The following configuration snippet can be used to add an API user. The username and the client_secret have to be added to the vantage6-server configuration file.

Add a VPN server user account
'Api' => [
  'consumerList' => [
    'vantage6-user' => [
      'redirect_uri_list' => [
      'display_name' => 'vantage6',
      'require_approval' => false,
      'client_secret' => '***'


RabbitMQ is an optional component that enables the server to handle more requests at the same time. This is important if a server has a high workload.

There are several options to host your own RabbitMQ server. You can run RabbitMQ in Docker or host RabbitMQ on Azure. When you have set up your RabbitMQ service, you can connect the server to it by adding the following to the server configuration:

rabbitmq_uri: amqp://<username>:<password@<hostname>:5672/<vhost>

Be sure to create the user and vhost that you specify exist! Otherwise, you can add them via the RabbitMQ management console.

Docker registry#

A Docker registry or repository provides storage and versioning for Docker images. Installing a private Docker registry is useful if you want don’t want to share your algorithms.

Docker Hub#

Docker itself provides a registry as a turn-key solution on Docker Hub. Instructions for setting it up can be found here: https://hub.docker.com/_/registry.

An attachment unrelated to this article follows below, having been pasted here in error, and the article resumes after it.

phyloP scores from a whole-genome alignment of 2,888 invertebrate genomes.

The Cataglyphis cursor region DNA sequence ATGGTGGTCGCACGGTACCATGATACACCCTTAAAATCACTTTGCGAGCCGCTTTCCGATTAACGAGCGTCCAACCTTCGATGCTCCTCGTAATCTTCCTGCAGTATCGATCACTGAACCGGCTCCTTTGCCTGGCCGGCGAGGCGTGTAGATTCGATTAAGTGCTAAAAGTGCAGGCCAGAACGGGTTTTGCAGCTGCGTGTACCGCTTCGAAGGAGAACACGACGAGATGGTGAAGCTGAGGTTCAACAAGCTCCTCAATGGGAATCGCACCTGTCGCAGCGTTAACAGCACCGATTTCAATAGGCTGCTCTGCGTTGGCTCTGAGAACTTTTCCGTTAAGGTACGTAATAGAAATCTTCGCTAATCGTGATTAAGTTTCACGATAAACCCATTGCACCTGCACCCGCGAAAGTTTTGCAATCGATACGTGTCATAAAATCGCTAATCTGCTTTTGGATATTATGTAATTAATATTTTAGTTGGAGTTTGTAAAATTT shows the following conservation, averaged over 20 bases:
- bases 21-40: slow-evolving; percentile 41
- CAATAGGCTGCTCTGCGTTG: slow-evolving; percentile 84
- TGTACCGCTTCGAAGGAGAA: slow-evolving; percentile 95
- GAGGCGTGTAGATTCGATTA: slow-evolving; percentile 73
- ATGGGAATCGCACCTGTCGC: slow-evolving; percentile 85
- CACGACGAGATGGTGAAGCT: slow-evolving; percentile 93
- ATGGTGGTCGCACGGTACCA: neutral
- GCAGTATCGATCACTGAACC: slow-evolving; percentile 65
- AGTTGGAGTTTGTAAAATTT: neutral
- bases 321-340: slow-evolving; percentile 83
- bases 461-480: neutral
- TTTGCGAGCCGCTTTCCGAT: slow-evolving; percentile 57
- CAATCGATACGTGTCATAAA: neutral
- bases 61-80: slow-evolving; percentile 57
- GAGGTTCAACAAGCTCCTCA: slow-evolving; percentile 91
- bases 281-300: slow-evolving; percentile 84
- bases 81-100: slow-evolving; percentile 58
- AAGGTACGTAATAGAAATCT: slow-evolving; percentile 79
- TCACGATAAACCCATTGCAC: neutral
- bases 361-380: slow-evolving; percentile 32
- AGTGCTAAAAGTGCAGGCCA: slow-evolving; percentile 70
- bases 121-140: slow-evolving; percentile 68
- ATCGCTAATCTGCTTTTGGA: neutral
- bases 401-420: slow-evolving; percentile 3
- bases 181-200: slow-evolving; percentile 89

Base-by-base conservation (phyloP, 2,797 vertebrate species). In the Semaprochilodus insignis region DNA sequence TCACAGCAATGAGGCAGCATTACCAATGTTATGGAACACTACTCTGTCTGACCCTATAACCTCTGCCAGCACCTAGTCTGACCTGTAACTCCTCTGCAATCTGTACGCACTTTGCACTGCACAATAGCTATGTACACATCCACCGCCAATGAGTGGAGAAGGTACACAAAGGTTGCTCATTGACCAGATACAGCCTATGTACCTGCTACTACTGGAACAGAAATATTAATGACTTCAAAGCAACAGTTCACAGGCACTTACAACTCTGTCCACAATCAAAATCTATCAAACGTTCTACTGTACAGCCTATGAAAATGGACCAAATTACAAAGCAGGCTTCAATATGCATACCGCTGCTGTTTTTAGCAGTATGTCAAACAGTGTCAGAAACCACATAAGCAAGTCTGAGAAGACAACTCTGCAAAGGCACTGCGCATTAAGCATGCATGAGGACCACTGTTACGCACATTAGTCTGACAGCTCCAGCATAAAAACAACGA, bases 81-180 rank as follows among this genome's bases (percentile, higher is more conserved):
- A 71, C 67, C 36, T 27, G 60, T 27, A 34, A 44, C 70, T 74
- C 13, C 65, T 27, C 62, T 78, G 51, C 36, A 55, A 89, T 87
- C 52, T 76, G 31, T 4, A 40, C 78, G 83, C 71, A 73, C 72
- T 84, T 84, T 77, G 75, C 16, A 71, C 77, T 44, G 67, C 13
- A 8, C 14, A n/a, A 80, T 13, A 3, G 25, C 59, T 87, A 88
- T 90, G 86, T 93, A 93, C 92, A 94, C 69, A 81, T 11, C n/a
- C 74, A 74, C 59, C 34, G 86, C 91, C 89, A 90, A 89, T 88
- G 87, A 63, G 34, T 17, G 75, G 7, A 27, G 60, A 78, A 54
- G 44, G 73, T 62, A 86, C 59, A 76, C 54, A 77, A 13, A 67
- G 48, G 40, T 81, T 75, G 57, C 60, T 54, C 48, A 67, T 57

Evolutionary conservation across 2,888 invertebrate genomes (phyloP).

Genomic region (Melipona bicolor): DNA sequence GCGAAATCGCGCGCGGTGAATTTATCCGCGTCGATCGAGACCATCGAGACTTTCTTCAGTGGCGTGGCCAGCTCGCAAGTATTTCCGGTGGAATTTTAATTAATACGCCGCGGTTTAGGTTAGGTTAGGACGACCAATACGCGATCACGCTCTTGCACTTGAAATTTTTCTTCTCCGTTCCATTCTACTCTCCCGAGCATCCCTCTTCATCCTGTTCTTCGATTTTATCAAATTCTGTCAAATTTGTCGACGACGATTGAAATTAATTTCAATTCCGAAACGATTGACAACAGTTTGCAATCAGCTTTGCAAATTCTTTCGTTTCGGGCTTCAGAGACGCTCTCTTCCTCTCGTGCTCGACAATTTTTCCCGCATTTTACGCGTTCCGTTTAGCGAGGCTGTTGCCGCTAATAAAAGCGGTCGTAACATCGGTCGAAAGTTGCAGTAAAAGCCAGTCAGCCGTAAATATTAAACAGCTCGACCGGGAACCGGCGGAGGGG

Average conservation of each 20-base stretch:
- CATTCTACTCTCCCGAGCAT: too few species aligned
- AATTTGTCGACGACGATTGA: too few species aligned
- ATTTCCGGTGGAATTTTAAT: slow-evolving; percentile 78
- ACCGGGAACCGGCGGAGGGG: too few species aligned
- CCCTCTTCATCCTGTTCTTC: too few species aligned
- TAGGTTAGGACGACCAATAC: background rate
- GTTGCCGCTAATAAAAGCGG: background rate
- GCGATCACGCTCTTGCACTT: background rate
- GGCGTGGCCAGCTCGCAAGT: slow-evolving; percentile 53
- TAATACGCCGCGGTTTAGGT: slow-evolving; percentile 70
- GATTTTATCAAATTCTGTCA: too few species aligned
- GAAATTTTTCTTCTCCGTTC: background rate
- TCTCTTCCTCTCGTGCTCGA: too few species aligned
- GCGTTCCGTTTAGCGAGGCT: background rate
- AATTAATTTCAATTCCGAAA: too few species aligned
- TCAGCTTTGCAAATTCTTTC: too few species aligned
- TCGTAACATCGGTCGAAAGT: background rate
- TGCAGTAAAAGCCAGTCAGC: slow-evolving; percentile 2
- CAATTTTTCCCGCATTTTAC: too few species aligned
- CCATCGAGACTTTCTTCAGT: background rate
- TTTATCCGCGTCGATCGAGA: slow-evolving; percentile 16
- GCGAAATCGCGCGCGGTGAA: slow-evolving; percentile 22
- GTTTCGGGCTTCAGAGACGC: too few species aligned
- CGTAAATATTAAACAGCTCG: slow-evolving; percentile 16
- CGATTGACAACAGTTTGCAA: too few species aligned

Harbor is another option for running a registry. Harbor provides access control, a user interface and automated scanning on vulnerabilities.

1.4.4. Deployment#

The vantage6 server is a Flask application, together with python-socketio for websocket support. The server runs as a standalone process (listening on its own ip address/port).

There are many deployment options. We simply provide a few examples.


From version 3.2+ it is possible to horizontally scale the server (This upgrade is also made available to version 2.3.4)

Documentation on how to deploy it will be shared here soon. Reach out to us on Discord for now.


A basic setup is shown below. Note that SSL is not configured in this example.

server {

    # Public port
    listen 80;
    server_name _;

    # vantage6-server. In the case you use a sub-path here, make sure
    # to foward also it to the proxy_pass
    location /subpath {
        include proxy_params;

        # internal ip and port

    # Allow the websocket traffic
    location /socket.io {
        include proxy_params;
        proxy_http_version 1.1;
        proxy_buffering off;
        proxy_set_header Upgrade $http_upgrade;
        proxy_set_header Connection "Upgrade";


When you Configure the server, make sure to include the /subpath that has been set in the NGINX configuration into the api_path setting (e.g. api_path: /subpath/api)

Azure app service#


We still have to document this. Reach out to us on Discord for now.